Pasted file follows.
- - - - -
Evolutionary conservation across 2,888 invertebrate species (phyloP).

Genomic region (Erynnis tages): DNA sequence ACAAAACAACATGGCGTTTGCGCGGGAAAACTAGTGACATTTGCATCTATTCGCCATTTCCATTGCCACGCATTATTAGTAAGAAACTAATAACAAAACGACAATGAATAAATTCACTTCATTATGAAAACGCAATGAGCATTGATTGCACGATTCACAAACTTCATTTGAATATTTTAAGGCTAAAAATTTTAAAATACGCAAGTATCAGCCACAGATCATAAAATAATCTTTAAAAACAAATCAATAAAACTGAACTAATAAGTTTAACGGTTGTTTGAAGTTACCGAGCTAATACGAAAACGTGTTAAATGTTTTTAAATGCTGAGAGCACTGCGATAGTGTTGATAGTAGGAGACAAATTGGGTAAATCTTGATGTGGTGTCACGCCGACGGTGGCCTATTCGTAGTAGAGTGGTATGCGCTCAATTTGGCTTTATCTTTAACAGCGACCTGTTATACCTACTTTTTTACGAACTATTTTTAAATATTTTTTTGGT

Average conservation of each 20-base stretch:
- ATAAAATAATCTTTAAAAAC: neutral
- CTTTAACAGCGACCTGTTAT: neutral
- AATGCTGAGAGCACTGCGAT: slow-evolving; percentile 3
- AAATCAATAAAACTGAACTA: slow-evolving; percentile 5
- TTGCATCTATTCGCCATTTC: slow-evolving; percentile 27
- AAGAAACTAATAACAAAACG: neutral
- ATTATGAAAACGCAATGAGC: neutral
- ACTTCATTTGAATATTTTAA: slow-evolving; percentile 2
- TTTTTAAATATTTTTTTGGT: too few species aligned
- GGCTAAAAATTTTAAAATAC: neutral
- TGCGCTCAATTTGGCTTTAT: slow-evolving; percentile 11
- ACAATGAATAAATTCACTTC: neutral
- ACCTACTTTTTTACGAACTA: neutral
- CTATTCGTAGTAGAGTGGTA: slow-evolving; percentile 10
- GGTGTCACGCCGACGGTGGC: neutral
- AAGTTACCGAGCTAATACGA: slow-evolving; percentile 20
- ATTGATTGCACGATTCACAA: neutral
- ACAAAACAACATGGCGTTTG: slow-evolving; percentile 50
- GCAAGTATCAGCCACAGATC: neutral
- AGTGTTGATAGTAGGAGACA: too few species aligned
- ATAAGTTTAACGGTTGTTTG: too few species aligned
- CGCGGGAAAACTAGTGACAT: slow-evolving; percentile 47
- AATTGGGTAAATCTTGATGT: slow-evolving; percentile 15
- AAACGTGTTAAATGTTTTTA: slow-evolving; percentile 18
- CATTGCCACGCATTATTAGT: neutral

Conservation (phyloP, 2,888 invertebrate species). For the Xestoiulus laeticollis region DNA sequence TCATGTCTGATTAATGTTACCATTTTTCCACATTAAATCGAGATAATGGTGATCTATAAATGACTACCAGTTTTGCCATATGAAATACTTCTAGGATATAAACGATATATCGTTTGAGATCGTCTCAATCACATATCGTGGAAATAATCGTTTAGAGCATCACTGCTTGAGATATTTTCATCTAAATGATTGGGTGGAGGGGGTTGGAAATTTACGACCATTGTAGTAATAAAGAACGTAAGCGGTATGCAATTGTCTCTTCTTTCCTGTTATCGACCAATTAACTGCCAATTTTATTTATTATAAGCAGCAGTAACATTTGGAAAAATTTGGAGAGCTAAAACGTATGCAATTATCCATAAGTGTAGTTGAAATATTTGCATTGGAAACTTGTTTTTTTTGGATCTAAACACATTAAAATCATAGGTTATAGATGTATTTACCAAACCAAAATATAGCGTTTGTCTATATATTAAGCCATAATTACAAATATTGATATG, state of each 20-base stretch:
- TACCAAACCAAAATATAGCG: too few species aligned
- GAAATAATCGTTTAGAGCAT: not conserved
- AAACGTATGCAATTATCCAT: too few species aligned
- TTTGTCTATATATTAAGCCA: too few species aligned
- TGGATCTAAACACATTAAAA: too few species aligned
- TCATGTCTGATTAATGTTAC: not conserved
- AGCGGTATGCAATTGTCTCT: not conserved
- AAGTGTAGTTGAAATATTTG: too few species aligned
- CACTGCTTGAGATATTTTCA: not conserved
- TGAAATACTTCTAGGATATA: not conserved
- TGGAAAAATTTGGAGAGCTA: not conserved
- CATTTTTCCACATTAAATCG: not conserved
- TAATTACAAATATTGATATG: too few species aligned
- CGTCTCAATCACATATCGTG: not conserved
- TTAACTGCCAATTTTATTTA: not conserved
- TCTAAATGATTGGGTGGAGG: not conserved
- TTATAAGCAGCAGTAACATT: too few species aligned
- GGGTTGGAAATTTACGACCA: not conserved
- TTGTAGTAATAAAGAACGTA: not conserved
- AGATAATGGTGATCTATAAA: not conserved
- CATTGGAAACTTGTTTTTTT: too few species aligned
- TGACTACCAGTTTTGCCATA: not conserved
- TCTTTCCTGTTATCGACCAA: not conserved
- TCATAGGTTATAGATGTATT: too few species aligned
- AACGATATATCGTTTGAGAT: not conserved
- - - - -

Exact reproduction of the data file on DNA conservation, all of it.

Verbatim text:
Evolutionary conservation across 2,888 invertebrate species (phyloP).

Genomic region (Erynnis tages): DNA sequence ACAAAACAACATGGCGTTTGCGCGGGAAAACTAGTGACATTTGCATCTATTCGCCATTTCCATTGCCACGCATTATTAGTAAGAAACTAATAACAAAACGACAATGAATAAATTCACTTCATTATGAAAACGCAATGAGCATTGATTGCACGATTCACAAACTTCATTTGAATATTTTAAGGCTAAAAATTTTAAAATACGCAAGTATCAGCCACAGATCATAAAATAATCTTTAAAAACAAATCAATAAAACTGAACTAATAAGTTTAACGGTTGTTTGAAGTTACCGAGCTAATACGAAAACGTGTTAAATGTTTTTAAATGCTGAGAGCACTGCGATAGTGTTGATAGTAGGAGACAAATTGGGTAAATCTTGATGTGGTGTCACGCCGACGGTGGCCTATTCGTAGTAGAGTGGTATGCGCTCAATTTGGCTTTATCTTTAACAGCGACCTGTTATACCTACTTTTTTACGAACTATTTTTAAATATTTTTTTGGT

Average conservation of each 20-base stretch:
- ATAAAATAATCTTTAAAAAC: neutral
- CTTTAACAGCGACCTGTTAT: neutral
- AATGCTGAGAGCACTGCGAT: slow-evolving; percentile 3
- AAATCAATAAAACTGAACTA: slow-evolving; percentile 5
- TTGCATCTATTCGCCATTTC: slow-evolving; percentile 27
- AAGAAACTAATAACAAAACG: neutral
- ATTATGAAAACGCAATGAGC: neutral
- ACTTCATTTGAATATTTTAA: slow-evolving; percentile 2
- TTTTTAAATATTTTTTTGGT: too few species aligned
- GGCTAAAAATTTTAAAATAC: neutral
- TGCGCTCAATTTGGCTTTAT: slow-evolving; percentile 11
- ACAATGAATAAATTCACTTC: neutral
- ACCTACTTTTTTACGAACTA: neutral
- CTATTCGTAGTAGAGTGGTA: slow-evolving; percentile 10
- GGTGTCACGCCGACGGTGGC: neutral
- AAGTTACCGAGCTAATACGA: slow-evolving; percentile 20
- ATTGATTGCACGATTCACAA: neutral
- ACAAAACAACATGGCGTTTG: slow-evolving; percentile 50
- GCAAGTATCAGCCACAGATC: neutral
- AGTGTTGATAGTAGGAGACA: too few species aligned
- ATAAGTTTAACGGTTGTTTG: too few species aligned
- CGCGGGAAAACTAGTGACAT: slow-evolving; percentile 47
- AATTGGGTAAATCTTGATGT: slow-evolving; percentile 15
- AAACGTGTTAAATGTTTTTA: slow-evolving; percentile 18
- CATTGCCACGCATTATTAGT: neutral

Conservation (phyloP, 2,888 invertebrate species). For the Xestoiulus laeticollis region DNA sequence TCATGTCTGATTAATGTTACCATTTTTCCACATTAAATCGAGATAATGGTGATCTATAAATGACTACCAGTTTTGCCATATGAAATACTTCTAGGATATAAACGATATATCGTTTGAGATCGTCTCAATCACATATCGTGGAAATAATCGTTTAGAGCATCACTGCTTGAGATATTTTCATCTAAATGATTGGGTGGAGGGGGTTGGAAATTTACGACCATTGTAGTAATAAAGAACGTAAGCGGTATGCAATTGTCTCTTCTTTCCTGTTATCGACCAATTAACTGCCAATTTTATTTATTATAAGCAGCAGTAACATTTGGAAAAATTTGGAGAGCTAAAACGTATGCAATTATCCATAAGTGTAGTTGAAATATTTGCATTGGAAACTTGTTTTTTTTGGATCTAAACACATTAAAATCATAGGTTATAGATGTATTTACCAAACCAAAATATAGCGTTTGTCTATATATTAAGCCATAATTACAAATATTGATATG, state of each 20-base stretch:
- TACCAAACCAAAATATAGCG: too few species aligned
- GAAATAATCGTTTAGAGCAT: not conserved
- AAACGTATGCAATTATCCAT: too few species aligned
- TTTGTCTATATATTAAGCCA: too few species aligned
- TGGATCTAAACACATTAAAA: too few species aligned
- TCATGTCTGATTAATGTTAC: not conserved
- AGCGGTATGCAATTGTCTCT: not conserved
- AAGTGTAGTTGAAATATTTG: too few species aligned
- CACTGCTTGAGATATTTTCA: not conserved
- TGAAATACTTCTAGGATATA: not conserved
- TGGAAAAATTTGGAGAGCTA: not conserved
- CATTTTTCCACATTAAATCG: not conserved
- TAATTACAAATATTGATATG: too few species aligned
- CGTCTCAATCACATATCGTG: not conserved
- TTAACTGCCAATTTTATTTA: not conserved
- TCTAAATGATTGGGTGGAGG: not conserved
- TTATAAGCAGCAGTAACATT: too few species aligned
- GGGTTGGAAATTTACGACCA: not conserved
- TTGTAGTAATAAAGAACGTA: not conserved
- AGATAATGGTGATCTATAAA: not conserved
- CATTGGAAACTTGTTTTTTT: too few species aligned
- TGACTACCAGTTTTGCCATA: not conserved
- TCTTTCCTGTTATCGACCAA: not conserved
- TCATAGGTTATAGATGTATT: too few species aligned
- AACGATATATCGTTTGAGAT: not conserved